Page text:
Keep in mind that this appendix is by no means a complete guide to the best authors and books for young children. An author listed may have written many titles, of which only one or two are noted. Other authors who have written excellent books are not listed at all. The purpose of this appendix is simply to suggest books you and your child may enjoy.

The books on this list are often recommended by experts in the field of children’s literature. Our family has enjoyed many of them over the years, but that doesn’t guarantee that your child will. The best way to determine what books your child will enjoy is to read children’s books—lots of them. Read award-winners and award-losers. (Some of the best-loved books are runners-up!) Read books about children’s books, too. In Appendix E I’ve listed my favorite such books—ones that I’ve relied on for many years.

Give your child high-quality books for his birthday and other special occasions. Visit your local bookstore and browse the shelves of the children’s section. But be cautious when asking for recommendations. Many clerks aren’t knowledgeable about children’s books, and they may simply recommend what everyone else is buying. That’s not necessarily a bad thing, but bear in mind that today’s buying trends tend to be based more on advertising and popular culture than on quality.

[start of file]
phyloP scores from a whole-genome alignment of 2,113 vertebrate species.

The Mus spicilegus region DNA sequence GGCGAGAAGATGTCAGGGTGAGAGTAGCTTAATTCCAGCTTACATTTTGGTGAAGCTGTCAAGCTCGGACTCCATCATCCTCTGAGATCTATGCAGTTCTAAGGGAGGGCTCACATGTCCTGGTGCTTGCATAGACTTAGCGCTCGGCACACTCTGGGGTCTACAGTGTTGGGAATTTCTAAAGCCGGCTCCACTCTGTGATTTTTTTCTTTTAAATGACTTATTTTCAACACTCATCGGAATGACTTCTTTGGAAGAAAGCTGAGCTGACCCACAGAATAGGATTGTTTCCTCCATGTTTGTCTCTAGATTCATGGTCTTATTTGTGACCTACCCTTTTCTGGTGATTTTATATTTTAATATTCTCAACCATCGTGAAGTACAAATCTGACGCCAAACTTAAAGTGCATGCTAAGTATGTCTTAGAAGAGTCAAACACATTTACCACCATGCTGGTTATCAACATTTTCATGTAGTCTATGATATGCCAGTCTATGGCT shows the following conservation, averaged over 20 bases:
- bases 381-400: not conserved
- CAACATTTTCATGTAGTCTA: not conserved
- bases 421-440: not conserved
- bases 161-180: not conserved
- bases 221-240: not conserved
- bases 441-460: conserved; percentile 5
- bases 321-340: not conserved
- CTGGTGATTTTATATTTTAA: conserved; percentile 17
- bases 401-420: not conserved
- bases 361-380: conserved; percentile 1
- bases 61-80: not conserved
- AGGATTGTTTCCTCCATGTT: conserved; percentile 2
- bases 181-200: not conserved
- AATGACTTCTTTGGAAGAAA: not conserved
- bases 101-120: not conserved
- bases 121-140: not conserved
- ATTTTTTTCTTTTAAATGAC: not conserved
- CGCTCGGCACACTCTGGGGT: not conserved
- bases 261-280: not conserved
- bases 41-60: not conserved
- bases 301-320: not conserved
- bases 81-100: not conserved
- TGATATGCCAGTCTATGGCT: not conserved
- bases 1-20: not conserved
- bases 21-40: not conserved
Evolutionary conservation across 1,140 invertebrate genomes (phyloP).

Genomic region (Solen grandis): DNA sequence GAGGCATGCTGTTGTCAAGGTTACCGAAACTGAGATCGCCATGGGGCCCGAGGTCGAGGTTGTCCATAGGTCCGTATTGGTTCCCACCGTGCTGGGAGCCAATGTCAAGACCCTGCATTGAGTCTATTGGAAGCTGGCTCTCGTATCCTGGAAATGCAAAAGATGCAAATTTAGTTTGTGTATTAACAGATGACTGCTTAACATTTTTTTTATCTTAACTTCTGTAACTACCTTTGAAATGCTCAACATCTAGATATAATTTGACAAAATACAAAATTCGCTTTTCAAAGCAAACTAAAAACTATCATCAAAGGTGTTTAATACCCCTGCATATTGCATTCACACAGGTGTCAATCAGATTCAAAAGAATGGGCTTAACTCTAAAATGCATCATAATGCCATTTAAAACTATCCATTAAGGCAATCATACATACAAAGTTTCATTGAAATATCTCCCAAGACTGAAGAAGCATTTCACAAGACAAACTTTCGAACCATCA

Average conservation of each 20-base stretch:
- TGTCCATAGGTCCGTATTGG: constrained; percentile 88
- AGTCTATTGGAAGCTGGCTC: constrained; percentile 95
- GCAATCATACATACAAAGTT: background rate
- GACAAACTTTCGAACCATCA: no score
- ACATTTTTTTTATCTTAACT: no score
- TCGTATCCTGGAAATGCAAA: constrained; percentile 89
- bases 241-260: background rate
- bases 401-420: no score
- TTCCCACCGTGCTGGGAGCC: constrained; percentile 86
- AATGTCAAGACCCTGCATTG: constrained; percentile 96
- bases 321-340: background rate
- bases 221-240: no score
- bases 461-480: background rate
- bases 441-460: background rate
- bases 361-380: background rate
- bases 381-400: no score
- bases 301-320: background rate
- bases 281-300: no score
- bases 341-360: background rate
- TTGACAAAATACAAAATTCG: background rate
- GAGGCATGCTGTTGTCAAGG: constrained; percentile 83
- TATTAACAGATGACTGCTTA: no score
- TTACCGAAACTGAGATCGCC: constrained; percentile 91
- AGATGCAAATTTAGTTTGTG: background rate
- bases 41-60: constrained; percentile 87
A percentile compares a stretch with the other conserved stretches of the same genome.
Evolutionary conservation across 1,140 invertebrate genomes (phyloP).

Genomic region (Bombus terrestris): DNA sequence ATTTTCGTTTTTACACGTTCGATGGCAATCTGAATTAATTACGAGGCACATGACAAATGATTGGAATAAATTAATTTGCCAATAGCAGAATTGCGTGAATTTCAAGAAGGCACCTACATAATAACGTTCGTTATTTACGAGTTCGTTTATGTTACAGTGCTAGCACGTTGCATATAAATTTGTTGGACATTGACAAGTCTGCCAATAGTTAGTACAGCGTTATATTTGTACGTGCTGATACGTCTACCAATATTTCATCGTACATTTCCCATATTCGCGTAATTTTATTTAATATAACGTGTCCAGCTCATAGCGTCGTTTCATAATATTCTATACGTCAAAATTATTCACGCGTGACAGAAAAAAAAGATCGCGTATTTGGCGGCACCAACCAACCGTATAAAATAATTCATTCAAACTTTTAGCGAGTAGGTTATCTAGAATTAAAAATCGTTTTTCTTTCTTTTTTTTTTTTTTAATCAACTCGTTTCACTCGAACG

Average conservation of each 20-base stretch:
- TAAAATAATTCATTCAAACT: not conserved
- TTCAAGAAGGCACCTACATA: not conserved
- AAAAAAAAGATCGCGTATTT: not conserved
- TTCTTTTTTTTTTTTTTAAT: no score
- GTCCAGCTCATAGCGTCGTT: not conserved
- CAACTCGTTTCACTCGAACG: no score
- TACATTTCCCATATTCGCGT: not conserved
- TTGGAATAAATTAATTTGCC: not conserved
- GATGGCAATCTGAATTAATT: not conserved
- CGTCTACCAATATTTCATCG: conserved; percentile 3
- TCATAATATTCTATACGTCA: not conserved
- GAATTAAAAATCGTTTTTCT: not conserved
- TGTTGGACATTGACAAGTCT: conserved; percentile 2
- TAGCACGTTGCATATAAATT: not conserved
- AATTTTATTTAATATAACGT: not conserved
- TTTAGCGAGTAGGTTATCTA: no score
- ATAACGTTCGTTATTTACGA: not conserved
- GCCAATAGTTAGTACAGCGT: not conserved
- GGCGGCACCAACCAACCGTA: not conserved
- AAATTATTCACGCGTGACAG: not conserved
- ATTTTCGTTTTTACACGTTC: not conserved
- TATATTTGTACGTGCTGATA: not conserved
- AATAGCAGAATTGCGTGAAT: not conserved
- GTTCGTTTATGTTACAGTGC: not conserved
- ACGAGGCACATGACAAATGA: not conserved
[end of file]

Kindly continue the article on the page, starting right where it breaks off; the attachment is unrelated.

The librarians in the children’s room of your library are excellent sources of information. They can usually make suggestions tailored to your child’s reading ability and interests. The most popular books are usually checked out as soon as they are returned, so reserve them ahead of time if you can. If you have a computer with Internet access, you may be able to reserve books from home—a lifesaver for those who visit the library with small children! Alternatively, you could schedule an afternoon or evening to visit the library without children in tow and spend some time getting to know the best in old and new children’s books.

Aesop

Aesop’s Fables

Allard, Harry

Miss Nelson Is Missing!

The Stupids Step Out

Andersen, Hans Christian

The Little Match Girl

Atwater, Richard and Florence

Mr. Popper’s Penguins

Babbitt, Natalie

Tuck Everlasting

Banks, Lynne Reid

The Indian in the Cupboard

Bemelmans, Ludwig

Madeline series

Brenner, Barbara

Wagon Wheels

Brink, Carol Ryrie

Caddie Woodlawn

Brunhoff, Jean de

The Story of Babar

Bulla, Clyde Robert

The Chalk Box Kid

Burningham, John

Borka

Harquin

Mr. Gumpy’s Outing

Burton, Virginia Lee

Mike Mulligan and His Steam Shovel

The Little House

Byars, Betsy

The Summer of the Swans

Carlson, Natalie Savage

The Family under the Bridge

Cleary, Beverly

Ramona the Pest

Coerr, Eleanor

Sadako and the Thousand Paper

Cranes

Cohen, Barbara

Molly’s Pilgrim

D’Aulaire, Ingri and Edgar

D’Aulaires’ Book of Greek Myths

Dahl, Roald

Charlie and the Chocolate Factory

Dalgliesh, Alice

The Bears on Hemlock Mountain

The Courage of Sarah Noble

dePaola, Tomie

26 Fairmount Avenue

Estes, Eleanor

The Hundred Dresses